An American History story about character and disability, part 3
A few years ago, I took my little home school on a field trip. We spent a day at Arlington National Cemetery. And the next day, we traveled to Gettysburg to stay with my daughter’s godmother. In preparation for the trip, I read a few Lee biographies. That has been an extraordinary component of our school – we could read about a person or a place, and then go check it out for ourselves. The Lees were extra special to us since my husband – and children – are related to them.
During the long car ride to Virginia, I devoured the fascinating Lee stories. I was extremely moved by Ann’s invalidism and her son’s devotion. I kept interrupting whatever the kids were reading to relate another amazing tidbit.
The accounts that I read were so old that the only word used to describe Ann was “invalid.” Isn’t that what it is when you give a wrong credit card number: in-valid. How can a person be invalid? I know the author was only using the language of his day, but still, are some people valid and others in-valid? It sounded dreadful.
Fast forward twenty months. Another field trip to Virginia. More Lee stories in the car ride. But this time, they read like mystery stories to me. What is the mysterious illness that plagued these precious ladies? I weighed every word and examined every clue. I announce my theory to my captive audience in the car.
At Lexington, we toured Washington and Lee University, where the Lees served after the War and where they are buried. There are museums and memorials to them. I remember standing in the doorway to the chapel and listening to a guide tell the story of Mary Custis Lee.
She said that Mary suffered from a painful disease. I could barely do it another moment, but I wanted to stand where I was – next to the guide. She said that Mary was disabled by Rheumatoid Arthritis. I sucked air and whispered “I knew it!” She pointed out the doorway across a yard. She showed us where they used to lift Mary down into a hot spring to occasionally relieve her pain.
The tour guide had admitted what I knew had to be the truth. She was the first person I heard use that term with regard to Mary. It all made sense to me. I was just beginning treatment for my own RA. I knew what it was that I saw in the stories just as Robert knew when he saw Mary’s plight.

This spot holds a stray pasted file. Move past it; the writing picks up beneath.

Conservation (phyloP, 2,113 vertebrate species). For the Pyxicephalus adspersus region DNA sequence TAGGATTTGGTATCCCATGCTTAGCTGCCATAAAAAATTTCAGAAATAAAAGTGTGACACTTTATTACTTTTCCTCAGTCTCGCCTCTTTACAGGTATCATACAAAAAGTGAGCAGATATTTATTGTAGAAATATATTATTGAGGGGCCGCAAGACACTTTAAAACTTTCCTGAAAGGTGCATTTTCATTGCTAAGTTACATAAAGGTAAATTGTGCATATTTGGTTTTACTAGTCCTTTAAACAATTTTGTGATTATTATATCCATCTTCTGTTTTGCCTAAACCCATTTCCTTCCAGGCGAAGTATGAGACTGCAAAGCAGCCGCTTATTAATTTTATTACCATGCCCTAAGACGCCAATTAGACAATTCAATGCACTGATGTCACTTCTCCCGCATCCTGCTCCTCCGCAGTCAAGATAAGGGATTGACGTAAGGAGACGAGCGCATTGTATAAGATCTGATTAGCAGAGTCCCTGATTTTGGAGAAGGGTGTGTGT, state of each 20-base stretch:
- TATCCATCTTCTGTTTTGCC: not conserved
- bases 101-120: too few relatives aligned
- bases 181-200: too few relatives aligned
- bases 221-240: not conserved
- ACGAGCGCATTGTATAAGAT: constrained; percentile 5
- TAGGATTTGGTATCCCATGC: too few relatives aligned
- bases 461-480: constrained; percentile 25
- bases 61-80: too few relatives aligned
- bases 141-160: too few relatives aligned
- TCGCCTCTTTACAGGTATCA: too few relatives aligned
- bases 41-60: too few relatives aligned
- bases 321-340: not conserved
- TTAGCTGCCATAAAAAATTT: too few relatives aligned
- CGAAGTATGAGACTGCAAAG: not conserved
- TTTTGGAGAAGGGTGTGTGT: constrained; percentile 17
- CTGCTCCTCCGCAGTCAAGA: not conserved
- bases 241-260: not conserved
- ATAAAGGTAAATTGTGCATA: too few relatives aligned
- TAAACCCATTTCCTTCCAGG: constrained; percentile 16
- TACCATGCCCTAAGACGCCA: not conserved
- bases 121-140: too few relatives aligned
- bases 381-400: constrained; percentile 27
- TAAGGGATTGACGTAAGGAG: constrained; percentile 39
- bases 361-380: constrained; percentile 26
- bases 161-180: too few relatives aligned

Even the many pregnancies made sense now. My rheumatologist had explained to me that pregnancy was the only reprieve for women in former days. Rheumatoid Arthritis usually remits during pregnancy. So, many women would become pregnant eagerly. It makes it easier to understand how and why they continued to have more children with the added burden of the illness.
Of course Ann and Mary Lee had much in common: They were the closest thing to royalty that Americans have. They were both educated and generous ladies. They had married soldiers. They had each enjoyed the devotion of Robert. They suffered immensely from Rheumatoid Arthritis without prednisone, Enbrel, or even aspirin.
But there is one thing more:
As I stood looking after the place where Mary would be humbly lowered into warm water to gain some temporary relief, I admired her. And think of Ann raising five children with no money and no husband and a handicapped daughter. Each was a Warrior. They never were defeated; they did not yield to fear or become dis-couraged. And they never became bitter. They agreed with Job that we must accept the adversity in life as well as the good that God sends.
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